Research Reports - The neural basis of impaired self-awareness after traumatic brain injury

Brain. 2014 Feb;137(Pt 2):586-97

Ham TE(1), Bonnelle V, Hellyer P, Jilka S, Robertson IH, Leech R, Sharp DJ

Self-awareness is commonly impaired after traumatic brain injury. This is an
important clinical issue as awareness affects long-term outcome and limits
attempts at rehabilitation. It can be investigated by studying how patients
respond to their errors and monitor their performance on tasks. As awareness is
thought to be an emergent property of network activity, we tested the hypothesis
that impaired self-awareness is associated with abnormal brain network function.
We investigated a group of subjects with traumatic brain injury (n = 63) split
into low and high performance-monitoring groups based on their ability to
recognize and correct their own errors. Brain network function was assessed using
resting-state and event-related functional magnetic resonance imaging. This
allowed us to investigate baseline network function, as well as the evoked
response of networks to specific events including errors. The low
performance-monitoring group underestimated their disability and showed broad
attentional deficits. Neural activity within what has been termed the
fronto-parietal control network was abnormal in patients with impaired
self-awareness. The dorsal anterior cingulate cortex is a key part of this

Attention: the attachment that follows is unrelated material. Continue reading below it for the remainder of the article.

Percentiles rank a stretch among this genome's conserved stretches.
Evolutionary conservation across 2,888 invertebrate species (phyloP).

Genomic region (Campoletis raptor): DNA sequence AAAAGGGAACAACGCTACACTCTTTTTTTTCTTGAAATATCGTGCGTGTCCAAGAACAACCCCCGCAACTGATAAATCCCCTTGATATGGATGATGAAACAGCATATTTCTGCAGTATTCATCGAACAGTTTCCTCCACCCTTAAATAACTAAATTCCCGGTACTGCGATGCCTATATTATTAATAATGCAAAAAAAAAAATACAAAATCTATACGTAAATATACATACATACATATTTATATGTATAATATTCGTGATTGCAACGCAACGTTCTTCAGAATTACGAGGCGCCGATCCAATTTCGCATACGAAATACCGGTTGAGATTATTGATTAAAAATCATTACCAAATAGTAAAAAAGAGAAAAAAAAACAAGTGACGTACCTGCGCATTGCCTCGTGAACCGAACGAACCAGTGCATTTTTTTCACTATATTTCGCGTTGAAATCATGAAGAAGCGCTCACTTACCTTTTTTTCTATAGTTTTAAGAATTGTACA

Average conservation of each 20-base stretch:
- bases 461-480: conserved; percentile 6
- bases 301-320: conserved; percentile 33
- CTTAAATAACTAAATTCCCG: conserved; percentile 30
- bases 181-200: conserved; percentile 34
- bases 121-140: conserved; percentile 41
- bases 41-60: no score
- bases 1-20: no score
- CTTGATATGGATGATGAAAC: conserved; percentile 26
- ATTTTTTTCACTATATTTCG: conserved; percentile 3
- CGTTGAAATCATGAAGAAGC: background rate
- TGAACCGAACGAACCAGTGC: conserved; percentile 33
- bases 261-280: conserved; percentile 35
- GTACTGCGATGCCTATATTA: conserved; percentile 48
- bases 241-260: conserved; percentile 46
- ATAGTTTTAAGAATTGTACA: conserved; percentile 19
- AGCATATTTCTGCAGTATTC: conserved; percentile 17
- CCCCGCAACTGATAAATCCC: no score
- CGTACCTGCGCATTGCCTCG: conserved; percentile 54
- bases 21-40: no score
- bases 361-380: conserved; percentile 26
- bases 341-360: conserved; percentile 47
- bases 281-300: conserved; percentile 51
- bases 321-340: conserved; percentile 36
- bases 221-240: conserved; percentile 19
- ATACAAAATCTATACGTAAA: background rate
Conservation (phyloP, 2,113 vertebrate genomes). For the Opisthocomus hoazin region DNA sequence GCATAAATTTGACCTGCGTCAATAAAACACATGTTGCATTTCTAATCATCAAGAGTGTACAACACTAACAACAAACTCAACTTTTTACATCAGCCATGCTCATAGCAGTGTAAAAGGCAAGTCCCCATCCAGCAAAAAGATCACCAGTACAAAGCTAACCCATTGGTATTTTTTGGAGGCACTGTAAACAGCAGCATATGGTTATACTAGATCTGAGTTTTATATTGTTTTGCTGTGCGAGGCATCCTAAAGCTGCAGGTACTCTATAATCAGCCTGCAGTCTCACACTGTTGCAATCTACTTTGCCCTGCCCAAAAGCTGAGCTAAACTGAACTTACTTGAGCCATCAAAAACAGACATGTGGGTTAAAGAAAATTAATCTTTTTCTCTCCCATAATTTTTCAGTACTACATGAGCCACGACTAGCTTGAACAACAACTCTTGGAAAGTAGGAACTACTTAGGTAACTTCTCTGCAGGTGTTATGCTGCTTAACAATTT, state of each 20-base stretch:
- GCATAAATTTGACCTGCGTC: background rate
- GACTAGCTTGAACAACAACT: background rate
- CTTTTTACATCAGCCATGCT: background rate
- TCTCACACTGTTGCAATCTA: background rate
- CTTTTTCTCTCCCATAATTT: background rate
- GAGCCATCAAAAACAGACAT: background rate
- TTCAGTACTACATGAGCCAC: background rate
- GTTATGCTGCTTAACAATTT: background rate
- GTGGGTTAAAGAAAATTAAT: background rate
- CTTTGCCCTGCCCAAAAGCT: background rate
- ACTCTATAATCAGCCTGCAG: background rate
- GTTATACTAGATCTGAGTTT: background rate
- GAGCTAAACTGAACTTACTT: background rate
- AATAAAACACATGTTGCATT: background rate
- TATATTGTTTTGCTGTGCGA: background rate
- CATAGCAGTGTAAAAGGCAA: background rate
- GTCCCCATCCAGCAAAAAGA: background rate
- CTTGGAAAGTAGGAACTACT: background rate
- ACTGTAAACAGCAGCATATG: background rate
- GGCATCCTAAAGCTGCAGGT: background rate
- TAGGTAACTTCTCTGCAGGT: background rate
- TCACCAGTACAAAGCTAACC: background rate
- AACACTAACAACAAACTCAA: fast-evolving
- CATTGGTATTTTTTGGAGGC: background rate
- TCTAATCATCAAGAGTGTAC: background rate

network that is involved in performance-monitoring. This region showed reduced
functional connectivity to the rest of the fronto-parietal control network at
'rest'. In addition, the anterior insulae, which are normally tightly linked to
the dorsal anterior cingulate cortex, showed increased activity following errors
in the impaired group. Interestingly, the traumatic brain injury patient group
with normal performance-monitoring showed abnormally high activation of the right
middle frontal gyrus, putamen and caudate in response to errors. The impairment
of self-awareness was not explained either by the location of focal brain injury,
or the amount of traumatic axonal injury as demonstrated by diffusion tensor
imaging. The results suggest that impairments of self-awareness after traumatic
brain injury result from breakdown of functional interactions between nodes
within the fronto-parietal control network.

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